The hydrolysis procedure used in sample No. 6 is also typical. A reaction flask was charged with 53 grams of the polyacrylonitrile and a solution of 80 grams of sodium hydroxide in 354 grams of water and the mixture was stirred for 15 minutes at room temperature. An oil bath maintained at 135-140 C. was then applied to the flask for about 8 minutes, or until the solution temperature reached 83 C. The hydrolysis was continued with stirring and intermittent heating in this manner for a total of 130 minutes as the internal temperature increased gradually to 106 C. Completion of the reaction was shown by the disappearance of the red-orange color that was first developed. The calculated concentration of free NaOH was 8.5

38 grams of maleic anhydride 22.1 grams of isobutylene 0.6 gram of benzoyl peroxide The above ingredients were placed in a suitable closed vessel and heated for 6.5 hours at 40 C. The tough white product obtained was dried by heating at C. for two hours and then ground in a suitable mill to pass 20 mesh. The product was washed with toluene to remove unreacted maleic anhydride and then dried. Analysis showed that the copolymer contained 57.3% carbon and 5.7% hydrogen or, calculating on the basis of oxygen balance, 76% maleic anhydride.

A 2-gram sample of the copolymer was heated at about 100 C. for 7 hours with 53.3 ml. of 0.5 N aqueous sodium hydroxide solution. The resulting solution of the sodium salt of the isobutylene-maleic anhydride copolymer was concentrated to a 5% solution, one pound of which per barrel of drilling mud was added to a sample of the Ventura mud described in Example 1 which contained a half pound of quebracho and a half pound of sodium hydroxide per barrel. The 30-minute water loss was 9.4 cc.

When the copolymer salt solution was concentrated to 10% strength and added to a sample of the Ventura clay composition of Example 1 in a concentration of two pounds per barrel of mud, the 30-minute water loss was 5.7 cc.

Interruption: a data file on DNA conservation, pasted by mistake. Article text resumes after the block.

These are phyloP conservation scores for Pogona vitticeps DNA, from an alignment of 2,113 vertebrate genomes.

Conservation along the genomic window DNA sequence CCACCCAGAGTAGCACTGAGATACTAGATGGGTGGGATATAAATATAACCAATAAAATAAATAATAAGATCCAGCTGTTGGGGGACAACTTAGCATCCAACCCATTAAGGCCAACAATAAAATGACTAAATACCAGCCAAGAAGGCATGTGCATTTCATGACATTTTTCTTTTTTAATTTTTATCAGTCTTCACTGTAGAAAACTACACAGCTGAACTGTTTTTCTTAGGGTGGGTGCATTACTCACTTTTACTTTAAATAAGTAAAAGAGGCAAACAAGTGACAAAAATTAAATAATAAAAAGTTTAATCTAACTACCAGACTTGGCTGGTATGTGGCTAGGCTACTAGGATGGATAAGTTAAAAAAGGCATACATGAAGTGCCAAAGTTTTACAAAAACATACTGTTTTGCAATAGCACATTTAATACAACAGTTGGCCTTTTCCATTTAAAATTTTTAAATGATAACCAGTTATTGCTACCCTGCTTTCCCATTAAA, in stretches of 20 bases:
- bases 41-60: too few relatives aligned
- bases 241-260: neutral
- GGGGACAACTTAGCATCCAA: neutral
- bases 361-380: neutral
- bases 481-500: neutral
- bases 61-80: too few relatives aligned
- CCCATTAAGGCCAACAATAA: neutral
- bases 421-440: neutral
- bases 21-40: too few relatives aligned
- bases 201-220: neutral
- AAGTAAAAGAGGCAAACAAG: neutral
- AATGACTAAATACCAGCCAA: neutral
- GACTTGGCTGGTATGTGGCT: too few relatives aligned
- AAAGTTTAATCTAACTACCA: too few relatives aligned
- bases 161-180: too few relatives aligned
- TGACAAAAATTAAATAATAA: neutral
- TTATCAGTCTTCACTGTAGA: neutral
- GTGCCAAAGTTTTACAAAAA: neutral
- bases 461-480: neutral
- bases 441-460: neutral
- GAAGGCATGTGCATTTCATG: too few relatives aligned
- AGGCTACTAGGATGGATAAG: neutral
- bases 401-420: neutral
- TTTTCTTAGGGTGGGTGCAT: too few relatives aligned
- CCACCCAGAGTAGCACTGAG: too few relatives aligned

EXAMPLE 15 A mixture of hydrolyzed polyacrylonitrile and quebracho prepared as described in detail below was added to the mud used in drilling a well in Jim Wells County, Texas. Native clays and shales were the principal solid components of the drilling mud above 4000 feet, and water alone was used for viscosity control to this depth. At 4000 feet, the mud was treated with quebracho, caustic soda, phosphates and the hydrolyzed polyacrylonitrile reagent. After the initial treatment at 4000 feet, the mud properties were controlled by subsequent additions of the above-mentioned additives and of water.

When the hydrolyzed polyacrylonitrile reagent was first added to the drilling mud, its viscosity and gel strength rose sharply and remained comparatively high until the concentration of reagent reached 0.25 lb. per barrel and the mud had made a complete circulation through the well. After the concentration of reagent reached 0.5 lb.

per barrel, the viscosity and gel strength dropped to below the values recorded prior to addition of the reagent.

The mud history of this well over a period of two weeks aliphatic monocarboxylic acids such as acrylic acid, methacrylic acid, etc., and the hydrolyzed and/or saponified polymers of their acid-forming derivatives, i. e. the